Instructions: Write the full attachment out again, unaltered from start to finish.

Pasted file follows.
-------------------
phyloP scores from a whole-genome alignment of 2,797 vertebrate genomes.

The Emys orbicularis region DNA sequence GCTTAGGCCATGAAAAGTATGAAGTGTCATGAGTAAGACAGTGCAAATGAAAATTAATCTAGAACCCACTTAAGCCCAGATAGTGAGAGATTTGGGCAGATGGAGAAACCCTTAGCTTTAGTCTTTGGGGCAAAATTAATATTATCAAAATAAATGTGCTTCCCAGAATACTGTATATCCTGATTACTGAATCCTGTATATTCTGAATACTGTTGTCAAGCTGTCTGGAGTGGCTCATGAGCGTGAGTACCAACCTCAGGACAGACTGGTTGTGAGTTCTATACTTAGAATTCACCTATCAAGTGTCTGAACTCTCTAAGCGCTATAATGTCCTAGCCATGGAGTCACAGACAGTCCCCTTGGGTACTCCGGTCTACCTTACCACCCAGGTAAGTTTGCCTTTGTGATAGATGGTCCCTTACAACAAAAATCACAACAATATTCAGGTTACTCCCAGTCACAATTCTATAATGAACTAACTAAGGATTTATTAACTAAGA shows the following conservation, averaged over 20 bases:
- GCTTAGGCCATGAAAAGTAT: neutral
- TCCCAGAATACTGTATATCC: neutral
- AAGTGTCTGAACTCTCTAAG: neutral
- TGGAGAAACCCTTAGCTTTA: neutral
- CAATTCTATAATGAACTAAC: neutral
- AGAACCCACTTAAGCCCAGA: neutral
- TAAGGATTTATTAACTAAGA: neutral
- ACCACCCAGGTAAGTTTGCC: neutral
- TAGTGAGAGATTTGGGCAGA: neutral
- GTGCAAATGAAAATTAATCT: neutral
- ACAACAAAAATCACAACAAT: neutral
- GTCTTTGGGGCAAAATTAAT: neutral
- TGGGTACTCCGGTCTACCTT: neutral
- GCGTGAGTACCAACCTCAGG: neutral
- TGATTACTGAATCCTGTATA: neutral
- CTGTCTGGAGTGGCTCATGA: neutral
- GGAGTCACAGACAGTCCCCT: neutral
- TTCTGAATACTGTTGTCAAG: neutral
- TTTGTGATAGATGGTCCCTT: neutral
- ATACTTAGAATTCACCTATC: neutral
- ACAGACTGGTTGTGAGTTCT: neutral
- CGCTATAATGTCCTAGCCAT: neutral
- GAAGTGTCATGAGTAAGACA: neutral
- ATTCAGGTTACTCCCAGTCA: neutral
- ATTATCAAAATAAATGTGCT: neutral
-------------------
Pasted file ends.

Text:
phyloP scores from a whole-genome alignment of 2,797 vertebrate genomes.

The Emys orbicularis region DNA sequence GCTTAGGCCATGAAAAGTATGAAGTGTCATGAGTAAGACAGTGCAAATGAAAATTAATCTAGAACCCACTTAAGCCCAGATAGTGAGAGATTTGGGCAGATGGAGAAACCCTTAGCTTTAGTCTTTGGGGCAAAATTAATATTATCAAAATAAATGTGCTTCCCAGAATACTGTATATCCTGATTACTGAATCCTGTATATTCTGAATACTGTTGTCAAGCTGTCTGGAGTGGCTCATGAGCGTGAGTACCAACCTCAGGACAGACTGGTTGTGAGTTCTATACTTAGAATTCACCTATCAAGTGTCTGAACTCTCTAAGCGCTATAATGTCCTAGCCATGGAGTCACAGACAGTCCCCTTGGGTACTCCGGTCTACCTTACCACCCAGGTAAGTTTGCCTTTGTGATAGATGGTCCCTTACAACAAAAATCACAACAATATTCAGGTTACTCCCAGTCACAATTCTATAATGAACTAACTAAGGATTTATTAACTAAGA shows the following conservation, averaged over 20 bases:
- GCTTAGGCCATGAAAAGTAT: neutral
- TCCCAGAATACTGTATATCC: neutral
- AAGTGTCTGAACTCTCTAAG: neutral
- TGGAGAAACCCTTAGCTTTA: neutral
- CAATTCTATAATGAACTAAC: neutral
- AGAACCCACTTAAGCCCAGA: neutral
- TAAGGATTTATTAACTAAGA: neutral
- ACCACCCAGGTAAGTTTGCC: neutral
- TAGTGAGAGATTTGGGCAGA: neutral
- GTGCAAATGAAAATTAATCT: neutral
- ACAACAAAAATCACAACAAT: neutral
- GTCTTTGGGGCAAAATTAAT: neutral
- TGGGTACTCCGGTCTACCTT: neutral
- GCGTGAGTACCAACCTCAGG: neutral
- TGATTACTGAATCCTGTATA: neutral
- CTGTCTGGAGTGGCTCATGA: neutral
- GGAGTCACAGACAGTCCCCT: neutral
- TTCTGAATACTGTTGTCAAG: neutral
- TTTGTGATAGATGGTCCCTT: neutral
- ATACTTAGAATTCACCTATC: neutral
- ACAGACTGGTTGTGAGTTCT: neutral
- CGCTATAATGTCCTAGCCAT: neutral
- GAAGTGTCATGAGTAAGACA: neutral
- ATTCAGGTTACTCCCAGTCA: neutral
- ATTATCAAAATAAATGTGCT: neutral